KABUL - U.S. Secretary of State Hillary Clinton said on Thursday during a trip to Kabul that the door was still open to the Taliban to negotiate an end to the war in Afghanistan, but they would face "unrelenting" attacks if they did not.
She also said that peace talks would need to be part of an inclusive political process that protect gains made in recent years, and have the support of Afghanistan's neighbors.
Clinton on Thursday demanded that Pakistan step up the fight against terrorists within its borders, delivering a blunt message that Pakistanis "must be part of the solution" to the ongoing conflict in neighboring Afghanistan.
Using unusually stern language, Clinton said while visiting the Afghan capital that the Obama administration expects the Pakistani government, military and intelligence services to "take the lead" in not only fighting insurgents based in Pakistan but also in encouraging Afghan militants to reconcile with Afghan society.
"We intend to push Pakistan very hard," Clinton told a joint news conference with Afghan President Hamid Karzai. Clinton will travel to Pakistan later Thursday to deliver the message wrapped in a new formula called "fight, talk, build" that aims to kill unrepentant insurgents, convince those willing to accept certain principles to make peace, and rehabilitate Afghanistan and integrate it back into the region.
"Our message (to Pakistan) is very clear," she said. "We're going to be fighting, we are going to be talking and we are going to be building ... and they can either be helping or hindering, but we are not going to stop."
Clinton, who will be leading an extraordinarily high-level U.S. delegation to Islamabad to make that case, said it was imperative for the U.S., Afghanistan and Pakistan to cooperate. But she said Pakistan bears much of the responsibility.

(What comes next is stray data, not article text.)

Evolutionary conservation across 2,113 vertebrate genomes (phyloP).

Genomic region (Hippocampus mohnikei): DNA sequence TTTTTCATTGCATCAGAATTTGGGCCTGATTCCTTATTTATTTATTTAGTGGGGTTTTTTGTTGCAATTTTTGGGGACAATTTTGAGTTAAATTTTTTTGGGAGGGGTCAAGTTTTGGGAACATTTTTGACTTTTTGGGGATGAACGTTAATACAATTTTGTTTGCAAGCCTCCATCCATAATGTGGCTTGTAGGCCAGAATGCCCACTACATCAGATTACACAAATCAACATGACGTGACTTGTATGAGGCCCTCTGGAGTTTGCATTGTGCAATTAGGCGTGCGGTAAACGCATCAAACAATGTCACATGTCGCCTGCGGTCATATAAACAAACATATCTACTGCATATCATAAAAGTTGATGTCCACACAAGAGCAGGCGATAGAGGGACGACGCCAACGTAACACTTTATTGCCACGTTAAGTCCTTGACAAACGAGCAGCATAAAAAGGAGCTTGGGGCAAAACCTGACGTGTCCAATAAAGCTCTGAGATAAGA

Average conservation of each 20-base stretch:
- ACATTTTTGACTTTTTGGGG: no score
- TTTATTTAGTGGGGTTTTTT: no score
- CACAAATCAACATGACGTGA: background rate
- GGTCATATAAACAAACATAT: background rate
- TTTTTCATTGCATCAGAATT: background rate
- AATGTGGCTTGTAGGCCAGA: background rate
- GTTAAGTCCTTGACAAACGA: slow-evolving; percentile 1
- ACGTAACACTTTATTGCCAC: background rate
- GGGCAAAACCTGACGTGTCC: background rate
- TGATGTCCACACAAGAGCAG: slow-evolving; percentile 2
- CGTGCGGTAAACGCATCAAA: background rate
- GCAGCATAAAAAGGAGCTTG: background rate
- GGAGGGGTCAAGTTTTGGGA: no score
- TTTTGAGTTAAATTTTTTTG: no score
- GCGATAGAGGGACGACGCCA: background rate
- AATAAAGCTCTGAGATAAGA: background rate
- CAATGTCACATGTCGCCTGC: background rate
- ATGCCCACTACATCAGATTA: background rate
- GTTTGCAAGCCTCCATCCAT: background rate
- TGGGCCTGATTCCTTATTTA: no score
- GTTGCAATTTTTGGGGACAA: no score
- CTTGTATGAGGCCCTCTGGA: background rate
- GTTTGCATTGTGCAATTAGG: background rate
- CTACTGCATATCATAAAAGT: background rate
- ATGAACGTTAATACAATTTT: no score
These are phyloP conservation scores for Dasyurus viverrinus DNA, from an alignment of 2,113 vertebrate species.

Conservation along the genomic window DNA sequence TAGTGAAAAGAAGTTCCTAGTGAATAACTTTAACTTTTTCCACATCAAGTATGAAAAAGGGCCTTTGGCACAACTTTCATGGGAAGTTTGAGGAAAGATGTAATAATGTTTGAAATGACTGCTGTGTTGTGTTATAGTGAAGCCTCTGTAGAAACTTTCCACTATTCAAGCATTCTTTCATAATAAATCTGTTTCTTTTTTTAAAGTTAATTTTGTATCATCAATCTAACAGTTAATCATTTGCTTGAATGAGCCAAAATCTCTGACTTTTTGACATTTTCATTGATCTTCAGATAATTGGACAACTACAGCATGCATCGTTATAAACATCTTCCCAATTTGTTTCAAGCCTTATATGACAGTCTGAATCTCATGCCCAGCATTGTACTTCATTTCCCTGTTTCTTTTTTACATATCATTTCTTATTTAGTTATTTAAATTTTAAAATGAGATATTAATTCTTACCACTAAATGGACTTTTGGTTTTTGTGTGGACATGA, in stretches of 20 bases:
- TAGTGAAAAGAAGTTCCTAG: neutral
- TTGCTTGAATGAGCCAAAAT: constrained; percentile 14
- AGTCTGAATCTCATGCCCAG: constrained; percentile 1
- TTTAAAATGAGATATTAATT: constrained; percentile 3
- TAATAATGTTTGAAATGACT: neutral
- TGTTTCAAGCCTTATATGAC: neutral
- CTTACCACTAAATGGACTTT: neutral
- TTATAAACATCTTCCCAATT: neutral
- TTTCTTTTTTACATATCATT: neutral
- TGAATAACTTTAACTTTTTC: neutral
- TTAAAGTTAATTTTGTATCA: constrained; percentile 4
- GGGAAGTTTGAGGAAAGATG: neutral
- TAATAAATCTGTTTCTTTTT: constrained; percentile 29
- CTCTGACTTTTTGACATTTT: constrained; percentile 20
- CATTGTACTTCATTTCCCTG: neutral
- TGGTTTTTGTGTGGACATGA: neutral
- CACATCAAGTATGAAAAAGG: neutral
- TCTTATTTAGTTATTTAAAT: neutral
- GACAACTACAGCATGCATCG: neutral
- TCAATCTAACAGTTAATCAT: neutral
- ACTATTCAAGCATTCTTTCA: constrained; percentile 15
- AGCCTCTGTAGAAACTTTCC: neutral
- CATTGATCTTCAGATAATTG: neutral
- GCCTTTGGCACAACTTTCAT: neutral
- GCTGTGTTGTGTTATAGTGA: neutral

"We must send a clear, unequivocal message to the government and people of Pakistan that they must be part of the solution, and that means ridding their own country of terrorists who kill their own people and who cross the border to kill people in Afghanistan," she said.
The U.S. sees a political settlement with the Taliban as key to ending the war and is pushing Karzai to lead and expand a reconciliation drive, although the Taliban has indicated no public interest in such a deal. A secret U.S. effort to spark negotiations earlier this year angered Karzai, although he had nothing but kind words of welcome for Clinton.
"Reconciliation is possible," she said. "Indeed, it represents the best hope for Afghanistan and the region."
Clinton's tough comments come as Karzai has expressed frustration with his attempts to woo Taliban fighters away from the insurgency amid increasing attacks by the Taliban-allied, Pakistan-based Haqqani network and the murder last month of elder statesman Burhanuddin Rabbani, who was leading the outreach. Rabbani was killed when he greeted a suicide bomber posing as a Taliban emissary bearing a reconciliation message.
Karzai said Rabbani's assassination made it clear that Pakistan must be on board and involved in reconciliation efforts.
"It brought us to the point where we felt that those who come to talk to us on behalf of the Taliban actually represent assassinations and killings and not a peace process, and therefore the focus of the peace process, we felt, would serve a better purpose taken to Pakistan," Karzai said as Clinton stood beside im in the garden of the presidential palace.
"We believe that the Taliban, to a very, very great extent, are controlled by establishments in Pakistan, stay in Pakistan, have their headquarters in Pakistan and launch operations from Pakistan," he said. Therefore, he said, the proper "authority" and "venue" for any peace talks is Pakistan.
Clinton was clearly sympathetic to his argument.
"This is a time for clarity, it is a time for people to declare themselves as to how we are going to work together," she said, referring to Pakistan.
In Islamabad later Thursday, Clinton will be meeting up with CIA chief David Petraeus and the nation's top military official, Chairman of the Joint Chiefs of Staff Gen. Martin Dempsey, for talks with senior Pakistani officials.
Their presence will be a muscular show of diplomatic force that several officials described as a combined message of support and pressure.
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